On the final night I had one last go in the hide at the caper lek. I heard them crashing into the trees at around 8.40pm and then a few grunts but not much activity in the night.  Then the next morning they started calling at around 3.30am. The sound continued right through till around 9.30am. Again, sadly it was slightly too far from my mics to get a good recording but that gives me a reason to come back!

The trip overall was amazing. Such a lovely unspoiled part of the world. I came away with lots of lovely ambience recordings (some of which I've already used in film projects) and some great individual species recordings which will definitely get used in the next wildlife film I work on or even in dramas to slot in around dialogue. This area of Sweden is so full of wildlife and really is a sound recordists dream come true. I'll definitely be back! 

Massive thanks to Stefan Taylor for organising everything, Kari for all the wonderful food, Richard Youell for all the sound recording tips and Anthony for his amazing bird knowledge and ability to to mimic any birdsong on command!

Stefan runs trips in April and May so to book yourself on one of next year's trip email him at


For the accompanying audio clips and images, visit the original write-up on Pete's blog.


An introduction to Wildlife Sound Recording

2018 - Anthony McGeehan

I was tempted to visit Sweden’s Black Valley after I checked out Stefan’s description of the place and its potential for birds and other wildlife. I’m not a knowledgeable bird sound recordist so I decided to book a tour to learn more about sound recording and to maximise the recording opportunities. I rolled sixes in both aspirations! Over the course of five days I received great help from Stefan and other tour participants. The camaraderie was superb and the experience was like being in a Big Brother household where everyone got on and nobody was evicted. Outdoors, the scenery and unspoilt natural sounds were a delight; indoors, the cosy cabin and homemade food was well worth washing dishes for! The birds were marvellous and, being keen to see and photograph as much as possible, I never had a dull moment. Among the owls, Tengmalm’s and Pygmy were unforgettable. Capercaillies presented themselves several times. Stefan found a Goshawk nest and the king of hawks gave great views. Black-throated Divers, Cranes, Black Grouse and adorable Long-eared Owls were all easy to see – even from the accommodation. The feeling of being ‘far from the madding crowd’ was bliss. The holiday was a hoot from start to finish – birds, scenery, great shared knowledge, no effort spared and a cook that was better at finding Capercaillies than the leader! And, yes, I got lovely sound recordings too.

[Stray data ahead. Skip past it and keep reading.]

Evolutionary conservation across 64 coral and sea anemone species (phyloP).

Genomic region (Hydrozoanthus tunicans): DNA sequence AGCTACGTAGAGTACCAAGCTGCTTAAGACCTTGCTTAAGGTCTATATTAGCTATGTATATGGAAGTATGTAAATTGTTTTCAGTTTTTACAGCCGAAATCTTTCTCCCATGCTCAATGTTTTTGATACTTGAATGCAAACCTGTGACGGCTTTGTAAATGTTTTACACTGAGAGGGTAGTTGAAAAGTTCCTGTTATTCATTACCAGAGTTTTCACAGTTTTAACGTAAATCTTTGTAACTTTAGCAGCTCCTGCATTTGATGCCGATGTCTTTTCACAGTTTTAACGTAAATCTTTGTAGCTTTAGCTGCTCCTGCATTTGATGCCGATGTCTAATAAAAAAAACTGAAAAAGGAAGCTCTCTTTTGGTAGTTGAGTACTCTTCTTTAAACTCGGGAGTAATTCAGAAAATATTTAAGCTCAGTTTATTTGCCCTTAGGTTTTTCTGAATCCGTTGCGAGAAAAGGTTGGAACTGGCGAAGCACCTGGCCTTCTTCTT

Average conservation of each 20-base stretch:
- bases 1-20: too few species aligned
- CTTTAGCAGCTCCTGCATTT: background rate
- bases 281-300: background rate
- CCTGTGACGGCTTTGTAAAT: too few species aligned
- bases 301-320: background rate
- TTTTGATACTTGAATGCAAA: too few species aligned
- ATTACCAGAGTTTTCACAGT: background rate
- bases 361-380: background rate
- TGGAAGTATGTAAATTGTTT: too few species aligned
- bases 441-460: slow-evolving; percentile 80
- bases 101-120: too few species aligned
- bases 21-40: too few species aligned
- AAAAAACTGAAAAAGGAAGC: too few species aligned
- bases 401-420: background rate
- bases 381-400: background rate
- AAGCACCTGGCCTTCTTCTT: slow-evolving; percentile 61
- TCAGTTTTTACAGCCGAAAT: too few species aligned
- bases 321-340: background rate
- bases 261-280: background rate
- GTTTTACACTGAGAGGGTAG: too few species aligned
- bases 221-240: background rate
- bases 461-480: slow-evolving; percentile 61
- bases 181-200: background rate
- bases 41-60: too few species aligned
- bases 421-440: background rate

Take a look at some of Anthony's photographs.


Sweden Trip - part 2

May 05, 2018 - Pete Smith

So it's time for round two! After having such a great time last year visiting the Black River Valley in central Sweden I decided to go again this year. As I mentioned in my blog post from last year, the trip is organised by Stefan Taylor with help from Kari Knight and is aimed at sound recordists or just people with an appreciation of nature. The area has been designated a European Natura 2000 site outstanding for its nature and wildlife and is a wonderful place to record. What I loved so much last time about the area was the amazing moss and lichen covered pine forests and beautiful lakes and of course the quiet!

This time my goals were to get a good recording of the Capercaillie lek and to get a whole host of different surround sound ambiences. To say I was excited about returning to Sweden would be an understatement. I have had a long run of work shooting various corporate videos and working from my studio, so I was really looking forward to some time in the forest away from it all.